The Bipartisan Immigration Act of 1965

The current partisan divide on immigration is wide and growing according to a new Pew study.  This widening divide does not come from Republicans having a more anti-immigration position than in the past but from Democrats having a much more pro-immigration position than they used to. 

In 2006, 49 percent of Democrats agreed with the statement “immigrants today strengthen the country because of their hard work and talents.”  In 2016, 78 percent of Democrats agreed with that statement.  Over the same time period Republicans went from 34 percent in agreement to 35 percent.  Prior to 2006 the opinions of the two parties were nearly identical.

This partisan divide was not present during the vote over the Immigration and Nationality Act of 1965, the law that repealed the last vestiges of the eugenics-inspired 1920 immigration laws that ended America’s traditionally free immigration policy.

In the House of Representatives, Republican support for the 1965 Act actually exceeded Democratic support.  78 percent of Republicans voted for the 1965 Act (Chart 1) compared to 71 percent of Democrats (Chart 2).  18 percent of Republicans voted against the bill while 24 percent of Democrats did while both sides had a similar percentage of abstentions.  Both parties supported the 1965 Act by wide margins but House Republicans were more likely to vote for it.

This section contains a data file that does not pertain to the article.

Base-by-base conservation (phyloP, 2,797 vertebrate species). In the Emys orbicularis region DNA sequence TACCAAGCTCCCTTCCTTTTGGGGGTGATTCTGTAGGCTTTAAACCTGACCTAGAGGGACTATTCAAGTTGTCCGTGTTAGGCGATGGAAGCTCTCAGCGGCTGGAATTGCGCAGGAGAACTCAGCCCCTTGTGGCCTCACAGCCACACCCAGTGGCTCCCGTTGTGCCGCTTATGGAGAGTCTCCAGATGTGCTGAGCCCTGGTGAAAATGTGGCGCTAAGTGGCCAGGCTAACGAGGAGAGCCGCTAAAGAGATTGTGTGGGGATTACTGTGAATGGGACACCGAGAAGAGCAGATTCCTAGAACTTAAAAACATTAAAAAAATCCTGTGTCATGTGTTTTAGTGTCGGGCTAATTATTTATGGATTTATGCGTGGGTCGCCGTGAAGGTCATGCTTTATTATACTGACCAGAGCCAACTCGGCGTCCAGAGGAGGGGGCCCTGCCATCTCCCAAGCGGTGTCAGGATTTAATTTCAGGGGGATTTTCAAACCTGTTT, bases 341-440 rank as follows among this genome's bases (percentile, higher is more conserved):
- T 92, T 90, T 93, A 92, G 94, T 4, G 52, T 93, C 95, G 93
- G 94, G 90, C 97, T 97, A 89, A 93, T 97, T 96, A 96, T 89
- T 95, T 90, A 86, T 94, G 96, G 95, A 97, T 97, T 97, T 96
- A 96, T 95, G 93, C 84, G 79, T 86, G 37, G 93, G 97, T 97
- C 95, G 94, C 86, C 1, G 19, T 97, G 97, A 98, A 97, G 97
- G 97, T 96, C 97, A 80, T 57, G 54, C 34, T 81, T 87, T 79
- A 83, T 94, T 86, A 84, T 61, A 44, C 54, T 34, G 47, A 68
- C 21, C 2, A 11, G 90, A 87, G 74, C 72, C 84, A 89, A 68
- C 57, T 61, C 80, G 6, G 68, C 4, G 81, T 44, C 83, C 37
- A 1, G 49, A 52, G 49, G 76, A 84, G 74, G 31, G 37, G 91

Chart 1

House Republican Votes

 

Source: govtrack.us

Chart 2

House Democratic Votes

 

Source: govtrack.us

In the Senate, 75 percent of Republicans (Chart 3) and 78 percent of Democrats voted for the Act (Chart 4).  However, only 9 percent of Republicans voted against it while 21 percent of Democrats did (many more Republicans abstained).       

Chart 3

Senate Republican Votes

Source: govtrack.us

Chart 4

Senate Democratic Votes

 

Source: govtrack.us

The Democrats had huge majorities in both Houses of Congress in 1965 but Republican support for the Immigration Act of 1965 exceeded that of the Democrats – at least as a percentage of Congressmen who supported the bill.  Democratic support in the Senate barely exceeded that of Republicans.    

A higher percentage of Republicans voted for the Civil Rights Act of 1964 – a fact conservatives have used for decades to ward off charges of racism.  Republicans and conservatives can use a similar line of argument to support a pivot in favor of immigration reform by using the 1965 Act as a reference.